The 846 new COVID-19 cases reported Tuesday in New Jersey bring the state total to 3,675, higher than any other state in the country except New York.
Gov. Phil Murphy also announced 17 more deaths from the virus. The state death toll is now 44.
“We join their families in mourning these extraordinary lives,” Murphy said Tuesday. “And if anyone is looking to me for a reason to justify the steps that I and we have ordered, I can now give you 44 of those reasons.”
The steps Murphy was referring to are the stay-at-home order issued Saturday and the mandated closure of nonessential businesses.
The governor urged residents to abide by those restrictions, even as a doctor with the state Department of Health said their effect wouldn’t be known for at least another week.
“We’re seeing people now in the numbers who were infected roughly 10 days ago,” said Edward Lifshitz, medical director of the department’s communicable disease service. “We’re really too early to know what we can expect to see with the response we’ve already taken.”
The virus is affecting old and young residents alike. There have been confirmed cases in at least 19 nursing homes or other long-term care facilities, Health Commissioner Judith Persichilli said Tuesday.
She added that roughly one-third of all New Jersey cases have involved people between the ages of 30 and 49, with a quarter of those patients requiring hospitalization.
“This is just a reminder to younger individuals that they are not immune from COVID-19,” she said. “They also need to take steps to reduce their risk of exposure.”
State to cancel standardized tests
Murphy also said Monday the state had applied for a federal waiver to cancel all student standardized testing scheduled for April. Officials “fully expect” the waiver to be granted, he said.
“With students at home and not in their regular classrooms, it is simply not feasible for us to be able to move forward with testing in any meaningful way,” he said. “This decision will not impact the graduation requirements of any student.”
Murphy did not, however, go so far as to close schools for the remainder of the academic year, instead saying that they remain shuttered “until further notice.”
‘Terroristic threats’ at N.J. Wegmans
A day after the state attorney general promised a crackdown on those who violate the state’s social distancing mandates, Murphy highlighted charges brought against a customer at a Wegmans in Manalapan for intentionally coughing on an employee.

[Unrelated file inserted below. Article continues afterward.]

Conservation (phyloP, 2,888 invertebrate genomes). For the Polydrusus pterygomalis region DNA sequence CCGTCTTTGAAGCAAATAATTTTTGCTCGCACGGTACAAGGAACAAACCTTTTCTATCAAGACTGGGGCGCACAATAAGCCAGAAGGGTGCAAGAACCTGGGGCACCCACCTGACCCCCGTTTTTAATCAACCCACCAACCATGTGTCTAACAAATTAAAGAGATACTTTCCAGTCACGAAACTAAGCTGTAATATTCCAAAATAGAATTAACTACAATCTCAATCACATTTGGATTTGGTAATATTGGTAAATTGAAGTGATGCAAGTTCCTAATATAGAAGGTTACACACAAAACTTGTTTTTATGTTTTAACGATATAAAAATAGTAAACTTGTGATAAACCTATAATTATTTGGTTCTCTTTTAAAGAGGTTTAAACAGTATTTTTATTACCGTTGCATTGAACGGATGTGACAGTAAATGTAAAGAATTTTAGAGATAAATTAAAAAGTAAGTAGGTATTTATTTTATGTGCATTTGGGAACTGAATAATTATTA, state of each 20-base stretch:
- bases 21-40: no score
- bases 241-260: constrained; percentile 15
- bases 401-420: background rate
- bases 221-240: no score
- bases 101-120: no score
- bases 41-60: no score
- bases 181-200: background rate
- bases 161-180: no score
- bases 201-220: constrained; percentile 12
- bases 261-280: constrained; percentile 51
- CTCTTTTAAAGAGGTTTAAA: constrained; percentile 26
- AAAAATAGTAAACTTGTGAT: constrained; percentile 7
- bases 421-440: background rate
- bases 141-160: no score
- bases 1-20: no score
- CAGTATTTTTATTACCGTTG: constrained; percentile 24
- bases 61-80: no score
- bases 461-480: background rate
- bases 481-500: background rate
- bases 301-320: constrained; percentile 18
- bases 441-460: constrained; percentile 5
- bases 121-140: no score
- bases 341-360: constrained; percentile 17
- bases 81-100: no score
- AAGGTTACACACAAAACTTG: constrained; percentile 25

George Falcone, 50, of Freehold, allegedly coughed on the worker during a dispute, after which he told her he had coronavirus, authorities said.
Police issued the man a summons for terroristic threats, harassment and obstruction.
“We are up and down this state and we will not take any noncompliant behavior, never mind egregious behavior like this,” Murphy said.
Separately, police on Saturday broke up a house party in Penns Grove where more than 30 people had gathered, NJ.com reported. Officers charged the host, a man in his 30s, with a disorderly persons offense.
Curbside marijuana delivery for medical patients
Medical marijuana dispensaries in New Jersey can now deliver marijuana to patients in front of their homes, the state Department of Health said this week.
That will help the roughly 73,000 residents who legally use cannabis to treat medical conditions avoid long lines in crowded storefronts, where they may be more susceptible to contracting coronavirus.
The state’s nine dispensaries have been deemed essential and allowed to stay open during the pandemic.
Nonetheless, many have reportedly been slammed with business, leading some to close early or impose sales limits.
The new regulation also removes the requirement for the dispensaries to conduct in-person consultations for new patients and reduces registration fees for caregivers, who can purchase medical marijuana on behalf of registered patients.